TURLOCK — Emanuel Medical Center of Turlock continues with exclusive negotiations with Dallas-based Tenet Healthcare Corp., but there may be no announcement on the potential sale of the hospital until January, the hospital's top executive said.
"I think it would be a miracle to have it done before the holidays," Emanuel Chief Executive Officer John Sigsbury said Friday.
He said there are no sticking points in the talks. The two entities are working through a due-diligence process, with attorneys and accountants looking at 30,000 pages of records that were uploaded to a secure Web site, he said.
Emanuel officials made a visit to a Catholic hospital in West Palm Beach, Fla., that is part of Tenet's for-profit chain of hospitals. They were impressed that the hospital has maintained its faith-based identity within the company's health system, Sigsbury said.
The Turlock hospital announced in September that it was engaged in negotiations that could result in the sale of the 209-bed church-owned center to Tenet. Given the economic realities in the health care sector, hospital leaders have said a merger with a larger organization would be good for both Emanuel and the delivery of hospital services in Turlock.
Emanuel, an 85-year-old center owned by the Evangelical Covenant Church, wants to keep its religious orientation if it becomes the 50th hospital owned by Tenet, a publicly traded company. Sigsbury said it has followed a set of ethical and religious guidelines that govern the hospital's approach to sanctity-of-life issues and the care of patients.
According to its guidelines, the center's mission and core values are rooted in the Christian faith and the Judeo-Christian tradition.
"We also want to maintain our robust pastoral care and chaplaincy programs," the CEO said. "We have excellent relationships with local Covenant churches that we want to maintain."
A Tenet representative did not return calls Friday.
Emanuel also is talking with a group of Modesto surgeons about a contract with its cardiac services program. Three months ago, the hospital parted ways with a surgeon who was brought in to lead the cardiac program, which was launched in 2010.
If a contract is signed, Dr. Noel Concepcion and two colleagues with Greater Modesto Medical Surgical Associates would perform elective heart surgeries at Emanuel starting next year.
"We are carrying on discussions independent of whether or not Tenet buys the facility," said Concepcion, a longtime Modesto surgeon with close ties to Doctors Medical Center.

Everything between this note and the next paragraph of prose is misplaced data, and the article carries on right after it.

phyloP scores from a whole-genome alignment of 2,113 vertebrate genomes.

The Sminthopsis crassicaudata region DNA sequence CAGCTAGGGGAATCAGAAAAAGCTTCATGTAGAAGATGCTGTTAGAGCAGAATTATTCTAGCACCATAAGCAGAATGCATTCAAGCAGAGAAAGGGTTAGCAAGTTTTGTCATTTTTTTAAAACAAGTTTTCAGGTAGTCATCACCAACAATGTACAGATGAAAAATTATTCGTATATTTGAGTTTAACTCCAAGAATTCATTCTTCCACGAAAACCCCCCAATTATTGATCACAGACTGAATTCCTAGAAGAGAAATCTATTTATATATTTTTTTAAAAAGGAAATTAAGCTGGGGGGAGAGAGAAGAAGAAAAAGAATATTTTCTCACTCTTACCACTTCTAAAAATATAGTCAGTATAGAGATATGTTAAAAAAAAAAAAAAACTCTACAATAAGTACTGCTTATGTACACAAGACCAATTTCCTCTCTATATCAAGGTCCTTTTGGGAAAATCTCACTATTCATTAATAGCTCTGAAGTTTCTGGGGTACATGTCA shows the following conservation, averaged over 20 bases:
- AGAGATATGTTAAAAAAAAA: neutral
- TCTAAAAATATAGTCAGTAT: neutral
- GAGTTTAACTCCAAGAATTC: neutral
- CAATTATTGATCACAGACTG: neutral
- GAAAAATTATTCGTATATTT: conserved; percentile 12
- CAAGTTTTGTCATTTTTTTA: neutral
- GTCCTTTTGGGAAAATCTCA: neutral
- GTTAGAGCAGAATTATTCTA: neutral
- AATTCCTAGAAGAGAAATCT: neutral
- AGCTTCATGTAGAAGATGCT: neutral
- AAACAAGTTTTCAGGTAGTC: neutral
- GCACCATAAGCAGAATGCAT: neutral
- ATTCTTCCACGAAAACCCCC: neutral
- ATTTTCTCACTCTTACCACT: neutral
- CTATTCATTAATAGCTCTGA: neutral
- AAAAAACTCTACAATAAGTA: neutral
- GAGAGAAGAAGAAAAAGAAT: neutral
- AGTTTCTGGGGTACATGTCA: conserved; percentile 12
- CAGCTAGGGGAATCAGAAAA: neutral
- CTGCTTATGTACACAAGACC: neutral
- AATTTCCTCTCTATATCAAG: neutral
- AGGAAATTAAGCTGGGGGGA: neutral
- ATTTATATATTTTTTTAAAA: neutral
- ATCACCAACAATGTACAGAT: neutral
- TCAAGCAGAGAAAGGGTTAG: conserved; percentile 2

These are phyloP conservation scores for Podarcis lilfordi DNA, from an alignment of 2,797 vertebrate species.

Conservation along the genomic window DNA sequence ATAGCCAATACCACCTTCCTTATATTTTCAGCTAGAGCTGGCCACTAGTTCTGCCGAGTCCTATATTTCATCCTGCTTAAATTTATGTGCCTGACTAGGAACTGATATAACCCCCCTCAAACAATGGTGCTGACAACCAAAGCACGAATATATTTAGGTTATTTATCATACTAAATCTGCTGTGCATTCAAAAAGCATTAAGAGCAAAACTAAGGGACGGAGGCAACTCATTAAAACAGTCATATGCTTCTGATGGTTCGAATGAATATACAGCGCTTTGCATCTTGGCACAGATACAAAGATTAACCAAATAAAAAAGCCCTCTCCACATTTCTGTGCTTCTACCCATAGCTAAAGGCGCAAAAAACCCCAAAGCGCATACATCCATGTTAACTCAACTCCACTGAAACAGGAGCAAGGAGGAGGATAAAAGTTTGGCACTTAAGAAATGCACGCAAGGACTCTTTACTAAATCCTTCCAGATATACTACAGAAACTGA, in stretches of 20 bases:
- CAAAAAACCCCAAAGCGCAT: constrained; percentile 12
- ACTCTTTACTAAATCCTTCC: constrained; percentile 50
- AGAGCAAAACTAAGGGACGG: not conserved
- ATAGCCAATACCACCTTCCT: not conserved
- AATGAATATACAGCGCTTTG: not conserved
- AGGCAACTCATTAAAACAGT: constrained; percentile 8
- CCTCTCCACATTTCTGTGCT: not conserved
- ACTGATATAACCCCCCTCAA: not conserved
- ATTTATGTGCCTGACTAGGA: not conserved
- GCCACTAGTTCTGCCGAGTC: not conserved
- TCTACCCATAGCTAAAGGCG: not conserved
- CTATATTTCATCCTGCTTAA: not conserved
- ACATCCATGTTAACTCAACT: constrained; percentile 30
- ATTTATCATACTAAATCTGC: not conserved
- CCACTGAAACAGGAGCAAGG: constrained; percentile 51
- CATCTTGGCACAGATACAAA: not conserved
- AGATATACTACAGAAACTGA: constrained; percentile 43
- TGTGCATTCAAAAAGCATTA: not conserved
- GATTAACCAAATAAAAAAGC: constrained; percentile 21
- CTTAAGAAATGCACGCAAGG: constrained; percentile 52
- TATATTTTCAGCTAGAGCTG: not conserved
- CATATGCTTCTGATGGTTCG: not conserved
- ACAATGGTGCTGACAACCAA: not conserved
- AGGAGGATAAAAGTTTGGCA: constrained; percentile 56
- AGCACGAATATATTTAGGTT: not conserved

He said the surgeons would handle "straightforward" cases at Emanuel and bring Turlock patients needing more complex surgeries to Doctors. The group could add another surgeon if needed to meet the demand for surgeries at the two hospitals.
"A lot of it depends on the volume of the patients," Concepcion said. "Part of the negotiations is trying to ensure the program (at Emanuel) is well-supported and we can do the cases that can be safely done there."
Construction of hybrid operating rooms for the program is on schedule to be finished in the spring, Sigsbury said.
Some community leaders want to see Emanuel's expansion of services carried forward if there is a merger with Tenet. In addition to the cardiac program, the hospital partnered with Stanford to open a cancer treatment center in 2007.
"The administrators and board at Emanuel have really stepped up with the serv-ice enhancements in the last 10 years," Turlock Mayor John Lazar said.
The hospital has provided the services closer to home for people in Turlock, as well as residents in western Stanislaus County and northern Merced County, he said.
A deal to sell the nonprofit hospital to Tenet would require approval from the state attorney general. California's top legal official is supposed to ensure the local community gets the appropriate value from the sale of the nonprofit.
Sigsbury said he could not talk about a possible sale price for the hospital. He has said a foundation would be formed to receive the proceeds of the transaction. The foundation could support causes such as health education and local health care services.
Bee staff writer Ken Carlson can be reached at email@example.com or (209) 578-2321.